Are You Networked?

We've mentioned Beth Kanter and her recent work to network nonprofits in sub-Saharan Africa before, and here she is again with some great ideas on how to get started using social media as a professional networking tool.  Beth's workshop at the Akilah Institute for Women in Rwanda trained 39 young women to get online and start networking.  Her story below outlines what they did and why they did it. If you have any questions about social media or want to offer more networking ideas, leave them in the comments below and we'll answer as best we can!

Akilah Institute for Women: Social Media Workshop Written by Beth Kanter

After the ACE leadership training, I had the opportunity to spend a day in Kigali.  I volunteered to do a Social Media and Professional Networking workshop for second year students at the Akilah Institute for Women.  The Akilah Institute mission is to empower young women in East Africa to transform their lives by equipping them with the skills, knowledge, and confidence to find meaningful employment and launch ventures in the fastest growing sectors of the economy.  The organization was founded by Elizabeth Dearborn Davis and Dave Hughes.  I got an opportunity to do a workshop with second year students during their IT class.  Since students who participate in Akilah’s Leadership Program are required to do a social change project and participants are on a professional career path, I did a workshop about using social media to support social change projects and how to use it as a professional networking tool.

I worked with 39 young women between the ages of 18-30.  Everyone was using Facebook.  There were a handful who were using LinkedIn and Twitter as professional networking tools.  One student, Gisele Bahati, has already implemented social fundraising by using Razoo to raise funds to attend the Global Youth Connect human rights conference in New York City this summer.  She still has $2,300 left to raise; you can help her get to New York!

Woman leading a workshop with several students and a screen with an image projected on it.

One of the messages I wanted to share with this group of young women was that women can do technology – and that they can use social media to help them with their social change projects.   I shared my story and my experience in doing some online blog mentoring project with young women in Nigeria through my colleague Ore Somolu.  I focused on showing them Twitter because there were so many examples of women leaders here in Rwanda and other countries in Africa using it for networking and professional development.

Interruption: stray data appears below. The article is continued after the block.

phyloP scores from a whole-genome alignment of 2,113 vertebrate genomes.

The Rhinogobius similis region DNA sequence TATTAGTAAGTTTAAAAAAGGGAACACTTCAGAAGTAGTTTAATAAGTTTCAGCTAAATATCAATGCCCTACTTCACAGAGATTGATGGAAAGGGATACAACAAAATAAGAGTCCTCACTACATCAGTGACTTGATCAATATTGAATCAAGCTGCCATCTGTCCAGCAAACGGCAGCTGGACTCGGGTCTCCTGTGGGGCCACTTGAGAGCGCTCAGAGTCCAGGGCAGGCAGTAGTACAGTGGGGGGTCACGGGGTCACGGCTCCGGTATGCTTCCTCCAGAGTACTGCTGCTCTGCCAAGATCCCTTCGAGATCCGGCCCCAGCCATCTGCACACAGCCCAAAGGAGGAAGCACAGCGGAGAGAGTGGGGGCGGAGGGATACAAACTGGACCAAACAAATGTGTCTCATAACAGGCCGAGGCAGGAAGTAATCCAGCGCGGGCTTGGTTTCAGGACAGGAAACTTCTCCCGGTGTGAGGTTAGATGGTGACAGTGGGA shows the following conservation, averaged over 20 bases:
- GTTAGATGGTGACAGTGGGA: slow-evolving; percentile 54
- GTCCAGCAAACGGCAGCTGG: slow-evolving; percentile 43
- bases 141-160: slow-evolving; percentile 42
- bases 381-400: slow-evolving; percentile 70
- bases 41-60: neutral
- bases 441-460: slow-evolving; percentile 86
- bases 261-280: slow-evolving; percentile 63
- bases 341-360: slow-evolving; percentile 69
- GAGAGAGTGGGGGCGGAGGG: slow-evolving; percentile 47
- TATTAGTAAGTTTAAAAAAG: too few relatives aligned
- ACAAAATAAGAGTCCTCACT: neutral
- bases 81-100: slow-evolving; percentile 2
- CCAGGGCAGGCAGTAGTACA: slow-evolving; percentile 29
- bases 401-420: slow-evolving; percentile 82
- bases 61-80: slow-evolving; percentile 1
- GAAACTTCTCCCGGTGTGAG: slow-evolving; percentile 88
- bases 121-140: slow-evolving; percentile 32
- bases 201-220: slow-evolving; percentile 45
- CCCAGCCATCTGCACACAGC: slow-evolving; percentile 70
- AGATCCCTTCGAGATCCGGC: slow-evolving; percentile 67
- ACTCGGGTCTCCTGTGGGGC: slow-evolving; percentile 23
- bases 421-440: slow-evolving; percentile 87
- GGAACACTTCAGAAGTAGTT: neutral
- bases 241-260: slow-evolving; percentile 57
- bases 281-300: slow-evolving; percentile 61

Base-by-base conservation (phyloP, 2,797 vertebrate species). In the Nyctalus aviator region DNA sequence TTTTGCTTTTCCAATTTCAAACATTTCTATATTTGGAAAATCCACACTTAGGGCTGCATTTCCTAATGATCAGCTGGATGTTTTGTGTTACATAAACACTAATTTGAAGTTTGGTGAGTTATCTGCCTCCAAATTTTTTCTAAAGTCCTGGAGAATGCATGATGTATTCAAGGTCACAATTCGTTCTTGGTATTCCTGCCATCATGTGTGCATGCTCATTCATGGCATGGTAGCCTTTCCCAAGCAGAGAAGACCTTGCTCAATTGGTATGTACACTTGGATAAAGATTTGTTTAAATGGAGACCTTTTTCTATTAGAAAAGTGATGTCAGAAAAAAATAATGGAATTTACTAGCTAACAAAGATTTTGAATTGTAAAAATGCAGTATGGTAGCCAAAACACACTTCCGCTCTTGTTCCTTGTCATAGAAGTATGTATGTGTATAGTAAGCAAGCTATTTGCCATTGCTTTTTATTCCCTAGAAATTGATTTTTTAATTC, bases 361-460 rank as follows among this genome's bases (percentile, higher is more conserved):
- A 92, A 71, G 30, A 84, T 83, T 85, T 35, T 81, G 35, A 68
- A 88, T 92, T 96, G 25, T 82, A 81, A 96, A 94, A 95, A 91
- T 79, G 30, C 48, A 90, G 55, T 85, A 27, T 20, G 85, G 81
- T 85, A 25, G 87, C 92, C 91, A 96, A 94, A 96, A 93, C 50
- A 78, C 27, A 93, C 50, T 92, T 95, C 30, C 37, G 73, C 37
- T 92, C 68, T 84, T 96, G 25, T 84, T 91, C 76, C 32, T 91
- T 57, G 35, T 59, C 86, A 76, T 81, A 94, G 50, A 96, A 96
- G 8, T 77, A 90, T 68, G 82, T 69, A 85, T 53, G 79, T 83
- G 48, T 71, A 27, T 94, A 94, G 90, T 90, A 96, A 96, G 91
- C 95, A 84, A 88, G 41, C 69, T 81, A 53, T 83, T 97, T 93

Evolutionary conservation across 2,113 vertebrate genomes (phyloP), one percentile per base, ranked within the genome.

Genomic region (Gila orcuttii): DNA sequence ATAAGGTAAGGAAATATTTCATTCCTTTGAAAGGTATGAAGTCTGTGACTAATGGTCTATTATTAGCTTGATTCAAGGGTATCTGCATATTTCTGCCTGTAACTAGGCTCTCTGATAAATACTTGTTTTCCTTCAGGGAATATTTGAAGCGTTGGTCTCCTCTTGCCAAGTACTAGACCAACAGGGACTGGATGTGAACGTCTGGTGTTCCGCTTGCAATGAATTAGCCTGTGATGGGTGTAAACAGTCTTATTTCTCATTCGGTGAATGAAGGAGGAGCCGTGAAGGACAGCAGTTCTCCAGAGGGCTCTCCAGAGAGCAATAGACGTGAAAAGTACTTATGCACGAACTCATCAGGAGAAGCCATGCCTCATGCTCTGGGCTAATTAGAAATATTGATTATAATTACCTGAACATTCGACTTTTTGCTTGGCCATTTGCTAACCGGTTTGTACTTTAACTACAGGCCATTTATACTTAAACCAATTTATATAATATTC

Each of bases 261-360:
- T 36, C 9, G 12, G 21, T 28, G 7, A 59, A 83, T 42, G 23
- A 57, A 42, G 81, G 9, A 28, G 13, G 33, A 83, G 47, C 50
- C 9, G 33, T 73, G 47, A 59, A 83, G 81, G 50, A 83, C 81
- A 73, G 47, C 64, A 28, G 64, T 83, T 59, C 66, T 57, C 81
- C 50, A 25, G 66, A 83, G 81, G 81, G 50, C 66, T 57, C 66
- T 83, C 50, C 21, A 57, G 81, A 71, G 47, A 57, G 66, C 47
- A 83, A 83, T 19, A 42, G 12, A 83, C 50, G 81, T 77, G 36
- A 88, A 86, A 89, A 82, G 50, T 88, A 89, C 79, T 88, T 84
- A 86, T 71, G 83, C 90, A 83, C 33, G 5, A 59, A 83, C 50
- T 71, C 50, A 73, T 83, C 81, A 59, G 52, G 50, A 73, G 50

We spent most of our time looking at the importance of setting up a professional profile on Twitter.  I had them view other profiles and share what struck them.

A picture of the Twitter profile of the Minister of Health in Rwanda



They were very excited to see the Minister of Health in Rwanda on Twitter.  They remarked about her professional appearance.

A picture of a Twitter profile of a woman in Rwanda



I shared Ory Okolloh’s Twitter profile and shared some of her background as a co-founder of Ushahidi and now working for Google.  What they found inspiring was that a women can balance being a mother with a career in technology.


girl working at a desk










young women shaking hands and talking with eachother










Young women shaking hands outdoors







Next, I had them write out their 160 character description for their Twitter profile or what I called a “Twitter Elevator Speech.”  I also had them practice it verbally in pairs and then in front of the whole group.  We were able to briefly share what Twitter looks like online.  I asked participants to share what they learned and most shared that they had never considered tools like Facebook as ways to help them with their social change projects or professional networking.  If I were teaching this as a full course, the next session would go much deeper into privacy and security techniques.

All in all, I had a lovely day at the Akilah Institute. Read the write up of my visit to Akilah Institute on their blog.

Originally posted at Beth's Blog